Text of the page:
Coexisting Contradictions

I took my daughter to the library yesterday.  We go to the library at least once a week, sometimes more.  During these trips, I commonly see cars in the library parking lot which have bumper stickers that make political and/or religious statements.  Yesterday, I saw this one:

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This is just one of many times I have seen someone have both a “coexist” bumper sticker and a bumper sticker attacking the Christian faith on their car.  Twice I have seen people who have the coexist sticker on the right (it’s always on the right) and the “Darwin fish” on the left.  Once I saw someone with the coexist sticker on the right and a “fish and chips” emblem on the left.

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On all these occasions, I said to myself, “I don’t think these people understand the coexist concept.”  Indeed, you can’t call for coexistence on the right side of your car while simultaneously taking a shot at the world’s largest worldview on the left side of your car.  Taking shots at anyone’s worldview is not coexistence.  It is aggression and it had no place in civil society.

(BTW, I’m all for coexistence if by that you mean, “Let’s not kill those who don’t share our faiths and philosophies.”  I’m against coexistence if by that you mean, “Let’s not take our faiths and philosophies seriously.”  Unfortunately, I tend to think most people who put this emblem on their car mean the latter.)

(Another btw: I’ve always wished someone would make the coexist symbol out of sports logos rather than religious icons.  The Cincinnati Reds “C” could be the “c”, etc.  I’ve always wondered what reaction that would get.  Unfortunately, this is the closest I could find to that.)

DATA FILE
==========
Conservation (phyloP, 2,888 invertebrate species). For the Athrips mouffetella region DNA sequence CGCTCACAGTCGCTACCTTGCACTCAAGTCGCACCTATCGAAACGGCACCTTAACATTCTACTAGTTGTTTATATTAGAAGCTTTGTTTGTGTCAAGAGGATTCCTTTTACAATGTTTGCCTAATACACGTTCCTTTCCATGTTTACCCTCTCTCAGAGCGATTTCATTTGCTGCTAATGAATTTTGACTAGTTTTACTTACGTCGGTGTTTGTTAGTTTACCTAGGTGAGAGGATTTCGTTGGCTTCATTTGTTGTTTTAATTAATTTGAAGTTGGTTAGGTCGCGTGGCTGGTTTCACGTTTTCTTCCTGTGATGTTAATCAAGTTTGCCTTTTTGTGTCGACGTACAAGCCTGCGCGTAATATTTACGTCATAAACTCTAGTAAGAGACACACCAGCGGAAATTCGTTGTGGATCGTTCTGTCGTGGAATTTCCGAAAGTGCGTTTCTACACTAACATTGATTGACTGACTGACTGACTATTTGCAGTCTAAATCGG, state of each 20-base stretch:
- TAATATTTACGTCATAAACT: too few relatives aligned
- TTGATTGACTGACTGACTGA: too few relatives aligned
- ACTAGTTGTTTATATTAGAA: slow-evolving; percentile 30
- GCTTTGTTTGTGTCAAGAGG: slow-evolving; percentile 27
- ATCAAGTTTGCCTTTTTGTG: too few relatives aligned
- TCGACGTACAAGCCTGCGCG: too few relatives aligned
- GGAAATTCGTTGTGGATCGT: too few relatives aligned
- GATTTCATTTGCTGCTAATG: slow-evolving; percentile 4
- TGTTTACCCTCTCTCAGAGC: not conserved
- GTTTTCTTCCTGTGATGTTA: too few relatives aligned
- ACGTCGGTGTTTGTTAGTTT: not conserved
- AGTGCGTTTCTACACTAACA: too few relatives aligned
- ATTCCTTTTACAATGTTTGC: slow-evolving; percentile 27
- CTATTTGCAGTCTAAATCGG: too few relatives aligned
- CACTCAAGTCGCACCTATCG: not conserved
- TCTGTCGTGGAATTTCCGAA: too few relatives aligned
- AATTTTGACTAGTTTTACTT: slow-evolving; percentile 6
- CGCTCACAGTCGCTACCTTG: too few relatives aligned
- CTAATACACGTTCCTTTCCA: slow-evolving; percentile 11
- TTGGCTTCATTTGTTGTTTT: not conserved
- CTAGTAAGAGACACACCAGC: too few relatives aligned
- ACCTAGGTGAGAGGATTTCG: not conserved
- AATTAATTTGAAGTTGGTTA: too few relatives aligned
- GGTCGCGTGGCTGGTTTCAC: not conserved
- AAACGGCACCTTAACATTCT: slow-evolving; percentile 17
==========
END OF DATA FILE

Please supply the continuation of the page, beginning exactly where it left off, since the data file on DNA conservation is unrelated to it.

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This particular bumper sticker duo, though, reveals a different problem.  I don’t know what to call this problem.  I think of it kind of like the observer effect in physics, the fact that just observing reality affects our reality, an effect that many people create without being aware of creating it (I thought I learned a different name for this or a similar scientific principle, but if I did I forgot it).  This problem isn’t exactly the same as that effect, but it shares the similar idea.  It is people voicing or holding to a philosophy without realizing that their philosophy could contradict their voice or holding to it.

Let me explain using the bumper sticker above.  The owner of that car is challenging people (I tend to think he/she is challenging Christian or faithful people, but I admit that’s an assumption) not to believe everything they think (and, yes, I get the joke, but there is a serious assertion there).  The owner doesn’t seem to realize that the idea that we shouldn’t believe everything we think applies not only to Christian or faithful people but to him/her as well.  If “we” should not believe everything “we” think, then that car owner should likewise not believe everything he/she thinks.  This would include the coexist concept; maybe the car owner shouldn’t believe that just because he/she thought that.  This would also include the idea that we shouldn’t believe everything we think; maybe the car owner shouldn’t believe that just because he/she thought it, either.  It is quite possible that this philosophical tenet is, like so many man-made philosophical tenets, contradictory and thus self-defeating.